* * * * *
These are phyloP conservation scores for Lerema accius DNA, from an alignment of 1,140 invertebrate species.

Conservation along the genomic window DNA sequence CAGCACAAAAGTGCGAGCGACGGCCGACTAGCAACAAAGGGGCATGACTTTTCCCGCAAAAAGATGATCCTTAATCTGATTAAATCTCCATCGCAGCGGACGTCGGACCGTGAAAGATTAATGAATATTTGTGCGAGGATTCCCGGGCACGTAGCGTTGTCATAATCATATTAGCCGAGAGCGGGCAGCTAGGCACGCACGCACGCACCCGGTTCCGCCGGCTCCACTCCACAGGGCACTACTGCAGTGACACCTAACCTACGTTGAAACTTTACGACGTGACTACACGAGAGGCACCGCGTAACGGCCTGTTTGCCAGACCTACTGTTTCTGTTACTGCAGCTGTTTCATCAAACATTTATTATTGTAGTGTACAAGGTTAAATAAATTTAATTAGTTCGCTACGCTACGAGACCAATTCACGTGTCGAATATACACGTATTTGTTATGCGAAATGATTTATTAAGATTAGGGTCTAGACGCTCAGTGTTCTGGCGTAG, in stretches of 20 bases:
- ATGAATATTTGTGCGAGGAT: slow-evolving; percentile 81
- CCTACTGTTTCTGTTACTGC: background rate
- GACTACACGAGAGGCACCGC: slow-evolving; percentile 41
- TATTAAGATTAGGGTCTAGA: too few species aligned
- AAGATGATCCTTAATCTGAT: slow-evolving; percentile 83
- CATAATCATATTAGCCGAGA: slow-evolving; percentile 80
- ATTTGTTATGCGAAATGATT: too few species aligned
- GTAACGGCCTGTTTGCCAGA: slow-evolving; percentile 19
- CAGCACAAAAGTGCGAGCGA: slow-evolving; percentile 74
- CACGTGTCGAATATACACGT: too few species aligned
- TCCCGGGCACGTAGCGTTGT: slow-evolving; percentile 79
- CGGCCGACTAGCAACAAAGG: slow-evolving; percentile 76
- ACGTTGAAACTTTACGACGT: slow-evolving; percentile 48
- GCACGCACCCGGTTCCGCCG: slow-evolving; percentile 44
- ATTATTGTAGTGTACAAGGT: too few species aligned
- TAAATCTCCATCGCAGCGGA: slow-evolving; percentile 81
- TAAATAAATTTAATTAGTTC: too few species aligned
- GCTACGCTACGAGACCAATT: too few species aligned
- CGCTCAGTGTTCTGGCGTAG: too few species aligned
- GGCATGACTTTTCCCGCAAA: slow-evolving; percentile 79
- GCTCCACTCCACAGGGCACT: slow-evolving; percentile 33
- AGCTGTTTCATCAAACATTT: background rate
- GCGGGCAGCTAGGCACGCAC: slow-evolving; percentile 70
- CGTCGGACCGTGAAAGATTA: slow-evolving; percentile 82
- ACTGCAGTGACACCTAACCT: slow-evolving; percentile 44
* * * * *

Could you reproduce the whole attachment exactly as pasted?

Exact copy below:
These are phyloP conservation scores for Lerema accius DNA, from an alignment of 1,140 invertebrate species.

Conservation along the genomic window DNA sequence CAGCACAAAAGTGCGAGCGACGGCCGACTAGCAACAAAGGGGCATGACTTTTCCCGCAAAAAGATGATCCTTAATCTGATTAAATCTCCATCGCAGCGGACGTCGGACCGTGAAAGATTAATGAATATTTGTGCGAGGATTCCCGGGCACGTAGCGTTGTCATAATCATATTAGCCGAGAGCGGGCAGCTAGGCACGCACGCACGCACCCGGTTCCGCCGGCTCCACTCCACAGGGCACTACTGCAGTGACACCTAACCTACGTTGAAACTTTACGACGTGACTACACGAGAGGCACCGCGTAACGGCCTGTTTGCCAGACCTACTGTTTCTGTTACTGCAGCTGTTTCATCAAACATTTATTATTGTAGTGTACAAGGTTAAATAAATTTAATTAGTTCGCTACGCTACGAGACCAATTCACGTGTCGAATATACACGTATTTGTTATGCGAAATGATTTATTAAGATTAGGGTCTAGACGCTCAGTGTTCTGGCGTAG, in stretches of 20 bases:
- ATGAATATTTGTGCGAGGAT: slow-evolving; percentile 81
- CCTACTGTTTCTGTTACTGC: background rate
- GACTACACGAGAGGCACCGC: slow-evolving; percentile 41
- TATTAAGATTAGGGTCTAGA: too few species aligned
- AAGATGATCCTTAATCTGAT: slow-evolving; percentile 83
- CATAATCATATTAGCCGAGA: slow-evolving; percentile 80
- ATTTGTTATGCGAAATGATT: too few species aligned
- GTAACGGCCTGTTTGCCAGA: slow-evolving; percentile 19
- CAGCACAAAAGTGCGAGCGA: slow-evolving; percentile 74
- CACGTGTCGAATATACACGT: too few species aligned
- TCCCGGGCACGTAGCGTTGT: slow-evolving; percentile 79
- CGGCCGACTAGCAACAAAGG: slow-evolving; percentile 76
- ACGTTGAAACTTTACGACGT: slow-evolving; percentile 48
- GCACGCACCCGGTTCCGCCG: slow-evolving; percentile 44
- ATTATTGTAGTGTACAAGGT: too few species aligned
- TAAATCTCCATCGCAGCGGA: slow-evolving; percentile 81
- TAAATAAATTTAATTAGTTC: too few species aligned
- GCTACGCTACGAGACCAATT: too few species aligned
- CGCTCAGTGTTCTGGCGTAG: too few species aligned
- GGCATGACTTTTCCCGCAAA: slow-evolving; percentile 79
- GCTCCACTCCACAGGGCACT: slow-evolving; percentile 33
- AGCTGTTTCATCAAACATTT: background rate
- GCGGGCAGCTAGGCACGCAC: slow-evolving; percentile 70
- CGTCGGACCGTGAAAGATTA: slow-evolving; percentile 82
- ACTGCAGTGACACCTAACCT: slow-evolving; percentile 44